The BVI Electricity Corporation (BVIEC) has refuted accusations by BVI Cable TV that claimed the electricity company was using discriminatory industry practices against the cable company.
In a media statement this week, BVI Cable TV had said the BVIEC was charging to use their utility poles and was doing so at rates “far exceeding what another local telecommunications provider is being charged”.
The BVIEC has fired back with a media statement of its own and described BVI Cable TV’s claim as misleading. The BVIEC said they actually offered BVI Cable TV the same commercial terms as the other telecoms company, FLOW.
“This new arrangement was accepted by FLOW — which was the entity with the second-largest share of the pole infrastructure before the hurricanes … They executed an agreement for attachment to BVIEC’s poles in July 2018,” the BVIEC said in their media statement on Thursday, August 15.
BVIEC also said they were forced to take the matter to the court because “it became apparent that BVI Cable TV was not negotiating in good faith”.
The utility company also said BVI Cable TV had accessed the BVIEC’s poles without its permission.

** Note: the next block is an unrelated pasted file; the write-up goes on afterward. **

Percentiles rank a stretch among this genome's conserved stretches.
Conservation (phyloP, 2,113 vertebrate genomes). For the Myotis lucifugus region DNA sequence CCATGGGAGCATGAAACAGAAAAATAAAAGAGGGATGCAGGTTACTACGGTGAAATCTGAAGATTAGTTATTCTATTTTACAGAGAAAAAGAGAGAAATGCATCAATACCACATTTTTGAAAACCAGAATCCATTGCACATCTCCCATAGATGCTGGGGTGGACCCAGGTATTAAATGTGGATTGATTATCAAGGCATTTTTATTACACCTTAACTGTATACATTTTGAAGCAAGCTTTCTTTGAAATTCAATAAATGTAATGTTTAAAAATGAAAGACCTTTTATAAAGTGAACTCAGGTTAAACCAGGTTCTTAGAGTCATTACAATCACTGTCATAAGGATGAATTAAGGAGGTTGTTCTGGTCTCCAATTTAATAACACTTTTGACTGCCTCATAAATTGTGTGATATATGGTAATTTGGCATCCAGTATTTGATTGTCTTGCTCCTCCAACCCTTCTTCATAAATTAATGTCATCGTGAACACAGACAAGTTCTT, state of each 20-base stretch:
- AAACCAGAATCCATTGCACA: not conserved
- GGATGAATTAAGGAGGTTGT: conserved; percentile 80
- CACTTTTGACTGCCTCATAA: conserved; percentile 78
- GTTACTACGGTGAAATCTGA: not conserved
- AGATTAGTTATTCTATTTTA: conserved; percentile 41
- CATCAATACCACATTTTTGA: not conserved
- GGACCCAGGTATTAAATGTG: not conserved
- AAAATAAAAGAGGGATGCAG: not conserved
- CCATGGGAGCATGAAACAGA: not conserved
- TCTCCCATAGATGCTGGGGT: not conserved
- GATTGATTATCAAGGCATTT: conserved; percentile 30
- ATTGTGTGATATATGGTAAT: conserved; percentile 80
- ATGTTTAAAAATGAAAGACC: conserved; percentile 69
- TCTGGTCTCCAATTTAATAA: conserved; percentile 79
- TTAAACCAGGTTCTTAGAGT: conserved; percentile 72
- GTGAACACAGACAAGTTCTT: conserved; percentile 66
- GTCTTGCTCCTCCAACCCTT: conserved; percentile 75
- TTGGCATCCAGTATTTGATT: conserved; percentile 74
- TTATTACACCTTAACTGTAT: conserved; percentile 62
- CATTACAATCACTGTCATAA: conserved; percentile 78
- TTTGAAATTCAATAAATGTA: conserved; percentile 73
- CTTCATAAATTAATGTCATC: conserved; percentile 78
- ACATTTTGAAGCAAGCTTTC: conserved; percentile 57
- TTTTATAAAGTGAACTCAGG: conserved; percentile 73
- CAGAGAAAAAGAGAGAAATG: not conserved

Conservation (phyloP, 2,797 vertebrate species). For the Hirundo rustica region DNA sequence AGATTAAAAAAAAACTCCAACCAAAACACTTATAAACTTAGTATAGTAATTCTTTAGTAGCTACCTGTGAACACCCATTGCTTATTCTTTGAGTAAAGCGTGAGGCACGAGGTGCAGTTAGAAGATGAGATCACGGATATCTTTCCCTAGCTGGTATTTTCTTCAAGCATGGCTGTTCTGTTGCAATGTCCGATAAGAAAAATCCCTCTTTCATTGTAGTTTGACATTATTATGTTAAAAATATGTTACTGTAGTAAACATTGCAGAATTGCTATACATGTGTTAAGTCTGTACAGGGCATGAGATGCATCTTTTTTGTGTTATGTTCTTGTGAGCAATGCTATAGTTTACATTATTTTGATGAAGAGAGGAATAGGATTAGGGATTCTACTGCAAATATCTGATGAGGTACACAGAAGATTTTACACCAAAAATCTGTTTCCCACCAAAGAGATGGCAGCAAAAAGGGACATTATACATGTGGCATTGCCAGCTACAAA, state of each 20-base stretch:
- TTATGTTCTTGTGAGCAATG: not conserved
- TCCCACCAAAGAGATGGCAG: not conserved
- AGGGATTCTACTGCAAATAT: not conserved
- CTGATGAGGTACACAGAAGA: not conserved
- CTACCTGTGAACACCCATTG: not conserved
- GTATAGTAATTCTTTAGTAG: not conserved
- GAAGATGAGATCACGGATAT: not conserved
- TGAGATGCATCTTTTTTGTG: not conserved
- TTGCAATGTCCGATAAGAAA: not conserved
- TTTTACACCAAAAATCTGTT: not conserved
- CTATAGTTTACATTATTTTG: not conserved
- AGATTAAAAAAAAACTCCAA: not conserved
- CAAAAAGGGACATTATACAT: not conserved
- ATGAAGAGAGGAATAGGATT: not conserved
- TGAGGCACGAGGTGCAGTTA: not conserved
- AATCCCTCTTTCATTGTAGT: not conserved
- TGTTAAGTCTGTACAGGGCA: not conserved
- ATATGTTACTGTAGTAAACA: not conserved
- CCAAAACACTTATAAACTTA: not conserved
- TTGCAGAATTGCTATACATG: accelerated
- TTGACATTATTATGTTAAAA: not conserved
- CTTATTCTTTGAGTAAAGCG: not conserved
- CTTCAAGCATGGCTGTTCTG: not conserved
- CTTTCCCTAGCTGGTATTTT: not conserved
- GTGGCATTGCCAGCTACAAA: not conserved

“Further and more importantly, some of their (BVI Cable TV) reckless attachments were creating safety risks to both the public and BVIEC’s personnel. The Board of Directors of BVIEC, [therefore], issued instructions for legal action to be taken against BVI Cable TV,” BVIEC explained.
The BVIEC said they owned 55 percent of the territory’s pole infrastructure, FLOW had 35 percent, BVI Cable TV owned the next 10 percent, and all three companies shared each other’s poles at no cost long before the September 2017 disasters.
In explaining why they decided to start charging to share their utility poles, the BVIEC said: “Following the hurricanes, the entire pole infrastructure comprising of several thousands of poles within the territory was reinstated at the sole cost of BVIEC. Further, during BVIEC’s restoration of the national electricity infrastructure, it was determined that in some instances BVIEC’s pole infrastructure became compromised due to the lack of adherence to industry standards by BVI Cable TV and others due to how they attached their equipment to BVIEC’s poles.
Currently, the court has issued an injunction, barring BVI Cable TV from placing any attachments on BVIEC’s poles.
BVI Cable TV has said it is open to filing a lawsuit and/or seek intervention from government or the Telecommunications Regulatory Commission.
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